Note that even if the IdO implements the ACME server role, it is not acting as a CA: in fact, from the point of view of the certificate issuance process, the IdO only works as a “policing” forwarder of the NDC’s key-pair and is responsible for completing the identity verification process towards the ACME CA.

2.2. Overview

The interaction between the NDC and the IdO is governed by the profiled ACME workflow detailed in Section 2.3. The interaction between the IdO and the CA is ruled by ACME STAR [I-D.ietf-acme-star].

The outline of the combined protocol is as follow (Figure 1):

The NDC can now download, install and use the certificate bearing the name delegated by the IdO.

Note that, because the identity validation is suppressed, the NDC sends the finalize request, including the CSR, to the IdO immediately after the Order has been acknowledged. The IdO must buffer a (valid) CSR until the Validation phase completes successfully.

     NDC                      IdO                   CA
     Client              Server  Client             Server

     Signature ------->

     [ No identity validation ]

     Signature ------->

                                 Signature ------->
                                           <------- Required

                                 Signature ------->


                                 Signature ------->

    <~~~~~~Await issuance~~~~~~> <~~~~~~Await issuance~~~~~~>

              <------------------------------------ Certificate

Figure 1: End to end flow

2.3. Delegated Identity Profile

2.3.1. Order Object on the NDC-IdO side

The Order object created by the NDC:

   POST /acme/new-order HTTP/1.1
   Host: acme.dno.example
   Content-Type: application/jose+json

     "protected": base64url({
       "alg": "ES256",
       "kid": "https://acme.dno.example/acme/acct/evOfKhNU60wg",
       "nonce": "5XJ1L3lEkMG7tR6pA00clA",
       "url": "https://acme.dno.example/acme/new-order"
     "payload": base64url({
       "identifiers": [
           "type": "dns",
           "value": "abc.ndc.dno.example.",
           "delegated": true,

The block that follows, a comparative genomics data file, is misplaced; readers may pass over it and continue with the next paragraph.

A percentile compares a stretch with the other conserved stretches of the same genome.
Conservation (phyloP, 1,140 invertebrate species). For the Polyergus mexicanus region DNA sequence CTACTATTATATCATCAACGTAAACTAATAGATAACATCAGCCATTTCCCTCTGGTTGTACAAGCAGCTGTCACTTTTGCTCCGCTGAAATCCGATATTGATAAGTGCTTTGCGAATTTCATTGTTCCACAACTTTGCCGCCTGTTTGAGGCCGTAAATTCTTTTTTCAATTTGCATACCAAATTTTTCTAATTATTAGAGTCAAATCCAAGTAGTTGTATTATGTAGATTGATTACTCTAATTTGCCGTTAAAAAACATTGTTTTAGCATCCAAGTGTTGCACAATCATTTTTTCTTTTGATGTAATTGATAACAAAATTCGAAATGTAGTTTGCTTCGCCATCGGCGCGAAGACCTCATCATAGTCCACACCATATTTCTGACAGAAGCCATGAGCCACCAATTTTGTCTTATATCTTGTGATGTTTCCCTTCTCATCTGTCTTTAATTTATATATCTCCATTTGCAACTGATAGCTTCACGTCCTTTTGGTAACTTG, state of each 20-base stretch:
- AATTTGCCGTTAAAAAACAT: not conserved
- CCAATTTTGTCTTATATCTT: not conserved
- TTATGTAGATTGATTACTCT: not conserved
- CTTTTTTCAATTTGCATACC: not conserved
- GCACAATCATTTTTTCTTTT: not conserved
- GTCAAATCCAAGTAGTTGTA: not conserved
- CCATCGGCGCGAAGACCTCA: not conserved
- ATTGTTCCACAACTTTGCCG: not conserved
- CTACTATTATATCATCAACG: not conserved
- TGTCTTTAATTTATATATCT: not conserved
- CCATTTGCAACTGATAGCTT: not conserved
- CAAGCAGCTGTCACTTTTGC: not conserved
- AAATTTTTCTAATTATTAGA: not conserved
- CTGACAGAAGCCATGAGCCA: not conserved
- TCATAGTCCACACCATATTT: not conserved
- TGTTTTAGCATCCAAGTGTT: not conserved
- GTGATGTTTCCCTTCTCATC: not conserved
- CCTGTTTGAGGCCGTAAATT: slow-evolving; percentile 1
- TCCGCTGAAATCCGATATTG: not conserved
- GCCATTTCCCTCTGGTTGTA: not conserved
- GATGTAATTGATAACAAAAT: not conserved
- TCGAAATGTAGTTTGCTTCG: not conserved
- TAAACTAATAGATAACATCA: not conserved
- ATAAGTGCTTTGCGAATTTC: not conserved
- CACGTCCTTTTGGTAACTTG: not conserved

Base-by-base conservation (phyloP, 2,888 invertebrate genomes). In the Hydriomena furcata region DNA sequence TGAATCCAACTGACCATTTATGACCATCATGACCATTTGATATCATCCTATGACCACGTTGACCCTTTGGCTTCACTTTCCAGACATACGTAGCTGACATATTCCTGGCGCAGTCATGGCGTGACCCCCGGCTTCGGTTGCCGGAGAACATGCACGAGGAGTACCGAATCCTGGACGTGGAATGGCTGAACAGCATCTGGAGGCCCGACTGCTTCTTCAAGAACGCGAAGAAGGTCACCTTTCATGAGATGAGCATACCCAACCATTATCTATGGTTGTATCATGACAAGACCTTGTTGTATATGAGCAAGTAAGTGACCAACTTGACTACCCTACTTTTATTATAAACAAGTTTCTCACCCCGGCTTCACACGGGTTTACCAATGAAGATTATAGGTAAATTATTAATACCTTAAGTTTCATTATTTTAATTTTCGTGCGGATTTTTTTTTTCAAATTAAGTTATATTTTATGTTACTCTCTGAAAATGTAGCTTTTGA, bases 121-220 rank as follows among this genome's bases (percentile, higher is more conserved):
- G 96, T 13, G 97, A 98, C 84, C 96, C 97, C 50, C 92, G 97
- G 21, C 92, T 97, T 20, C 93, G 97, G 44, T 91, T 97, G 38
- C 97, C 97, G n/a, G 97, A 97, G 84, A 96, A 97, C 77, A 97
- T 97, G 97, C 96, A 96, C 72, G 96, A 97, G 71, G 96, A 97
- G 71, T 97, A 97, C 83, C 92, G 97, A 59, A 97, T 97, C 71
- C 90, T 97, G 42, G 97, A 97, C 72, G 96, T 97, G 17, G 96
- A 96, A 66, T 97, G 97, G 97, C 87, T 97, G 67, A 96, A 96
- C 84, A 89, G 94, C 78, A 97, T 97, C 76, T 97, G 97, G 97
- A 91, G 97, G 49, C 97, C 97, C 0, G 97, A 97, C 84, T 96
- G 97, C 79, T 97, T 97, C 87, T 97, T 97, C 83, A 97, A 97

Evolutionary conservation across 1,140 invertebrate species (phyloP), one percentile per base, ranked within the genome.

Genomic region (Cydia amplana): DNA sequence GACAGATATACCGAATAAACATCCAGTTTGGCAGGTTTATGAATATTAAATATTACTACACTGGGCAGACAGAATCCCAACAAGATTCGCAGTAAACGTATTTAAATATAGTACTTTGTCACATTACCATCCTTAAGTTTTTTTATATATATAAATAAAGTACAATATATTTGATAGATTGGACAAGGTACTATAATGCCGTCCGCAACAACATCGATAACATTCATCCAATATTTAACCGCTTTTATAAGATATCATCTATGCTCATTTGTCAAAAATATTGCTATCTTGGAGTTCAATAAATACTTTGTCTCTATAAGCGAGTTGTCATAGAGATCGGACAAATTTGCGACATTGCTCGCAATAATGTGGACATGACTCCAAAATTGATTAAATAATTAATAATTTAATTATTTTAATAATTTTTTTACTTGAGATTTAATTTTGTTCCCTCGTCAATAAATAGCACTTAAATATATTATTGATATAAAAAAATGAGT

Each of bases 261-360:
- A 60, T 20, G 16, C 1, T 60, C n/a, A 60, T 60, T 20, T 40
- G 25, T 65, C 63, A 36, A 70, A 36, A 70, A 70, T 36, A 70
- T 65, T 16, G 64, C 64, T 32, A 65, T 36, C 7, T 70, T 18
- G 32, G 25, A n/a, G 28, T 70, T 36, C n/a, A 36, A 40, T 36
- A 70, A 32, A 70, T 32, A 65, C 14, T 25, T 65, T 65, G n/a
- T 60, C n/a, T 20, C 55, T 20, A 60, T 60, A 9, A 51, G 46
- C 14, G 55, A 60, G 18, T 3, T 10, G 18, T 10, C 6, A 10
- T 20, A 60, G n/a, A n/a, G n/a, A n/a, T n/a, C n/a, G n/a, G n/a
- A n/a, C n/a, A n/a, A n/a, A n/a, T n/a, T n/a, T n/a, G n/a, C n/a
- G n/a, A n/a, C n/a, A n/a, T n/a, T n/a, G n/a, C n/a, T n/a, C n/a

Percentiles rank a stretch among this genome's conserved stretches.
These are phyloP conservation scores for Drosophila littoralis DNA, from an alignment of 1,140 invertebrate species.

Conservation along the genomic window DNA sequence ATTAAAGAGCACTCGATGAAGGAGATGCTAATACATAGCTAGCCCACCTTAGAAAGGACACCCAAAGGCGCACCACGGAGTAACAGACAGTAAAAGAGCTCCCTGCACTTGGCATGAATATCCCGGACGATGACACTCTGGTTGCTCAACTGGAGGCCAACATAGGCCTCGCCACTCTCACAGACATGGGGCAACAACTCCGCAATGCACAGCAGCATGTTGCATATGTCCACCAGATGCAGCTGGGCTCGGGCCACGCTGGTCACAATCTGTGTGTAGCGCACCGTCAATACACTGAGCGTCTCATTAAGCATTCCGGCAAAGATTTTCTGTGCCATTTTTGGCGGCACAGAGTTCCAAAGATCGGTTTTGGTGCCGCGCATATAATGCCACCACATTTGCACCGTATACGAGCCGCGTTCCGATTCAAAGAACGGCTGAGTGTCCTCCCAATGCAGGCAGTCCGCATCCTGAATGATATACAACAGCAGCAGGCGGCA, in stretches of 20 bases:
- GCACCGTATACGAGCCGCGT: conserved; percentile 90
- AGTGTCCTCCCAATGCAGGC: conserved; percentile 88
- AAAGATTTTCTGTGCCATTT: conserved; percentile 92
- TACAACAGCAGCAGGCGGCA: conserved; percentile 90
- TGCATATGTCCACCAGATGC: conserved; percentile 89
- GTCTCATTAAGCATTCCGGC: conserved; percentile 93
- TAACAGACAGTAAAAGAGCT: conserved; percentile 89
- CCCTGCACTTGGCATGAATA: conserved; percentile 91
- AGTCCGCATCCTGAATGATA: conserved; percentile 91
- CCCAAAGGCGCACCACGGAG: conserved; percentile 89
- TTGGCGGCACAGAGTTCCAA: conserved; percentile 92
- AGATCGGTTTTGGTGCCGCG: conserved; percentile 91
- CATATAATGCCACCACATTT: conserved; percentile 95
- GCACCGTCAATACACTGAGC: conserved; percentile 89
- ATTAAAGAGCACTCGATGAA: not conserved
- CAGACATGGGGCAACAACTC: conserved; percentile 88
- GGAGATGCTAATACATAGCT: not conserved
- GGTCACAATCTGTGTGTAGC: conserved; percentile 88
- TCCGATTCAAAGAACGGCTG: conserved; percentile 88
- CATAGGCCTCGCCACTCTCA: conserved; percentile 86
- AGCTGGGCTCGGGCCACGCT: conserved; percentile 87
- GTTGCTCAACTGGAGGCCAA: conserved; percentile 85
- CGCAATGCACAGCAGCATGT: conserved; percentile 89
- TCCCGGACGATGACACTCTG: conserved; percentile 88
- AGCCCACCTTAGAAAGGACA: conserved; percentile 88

"cname": "abc.ndc.example."
     "signature": "H6ZXtGjTZyUnPeKn...wEA4TklBdh3e454g"

The Order object that is created on the IdO:

     "status": "ready",
     "expires": "2016-01-01T00:00:00Z",

     "identifiers": [
        "type": "dns",
        "value": "abc.ndc.dno.example.",
        "delegated": true,
        "cname": "abc.ndc.example."

     "authorizations": [],

     "finalize": "https://acme.dno.example/acme/order/TO8rfgo/finalize"

The IdO SHOULD copy any “recurrent-*” field from the NDC request into the related STAR request to the ACME CA.

When the validation of the identifiers has been successfully completed and the certificate has been issued by the CA, the IdO:

The latter indirectly includes (via the NotBefore and NotAfter HTTP headers) the renewal timers needed by the NDC to inform its certificate reload logic.

     "status": "valid",
     "expires": "2016-01-01T00:00:00Z",

     "identifiers": [
        "type": "dns",
        "value": "abc.ndc.dno.example.",
        "delegated": true,
        "cname": "abc.ndc.example."

     "authorizations": [],

     "finalize": "https://acme.dno.example/acme/order/TO8rfgo/finalize",

     "star-certificate": ""

If an “identifier” object of type “dns” was included, the IdO MUST validate the specified CNAME at this point in the flow. The NDC and IdO may have a pre-established list of valid CNAME values. At the minimum, the IdO MUST verify that both DNS names are syntactically valid.

Following this validation, the IdO can add the CNAME records to its zone:

   abc.ndc.dno.example. CNAME abc.ndc.example.

2.3.2. Order Object on the IdO-CA side

When sending the Order to the ACME CA, the IdO SHOULD strip the “delegated” and “cname” attributes sent by the NDC (Section 2.3.1). The IdO MUST add the necessary STAR extensions to the Order. In addition, to allow the NDC to download the certificate using unauthenticated GET, the IdO MUST add the recurrent-certificate-get attribute and set it to true.

2.3.3. Capability Discovery

In order to help a client to discover support for this profile, the directory object of an ACME server MUST contain the following attribute inside the “meta” field:

2.3.4. On Cancelation

It is worth noting that cancelation of the ACME STAR certificate is a prerogative of the IdO. The NDC does not own the relevant account key on the ACME CA, therefore it can’t issue a cancelation request for the STAR cert. Potentially, since it holds the STAR cert private key, it could request the revocation of a single STAR certificate. However, STAR explicitly disables the revokeCert interface.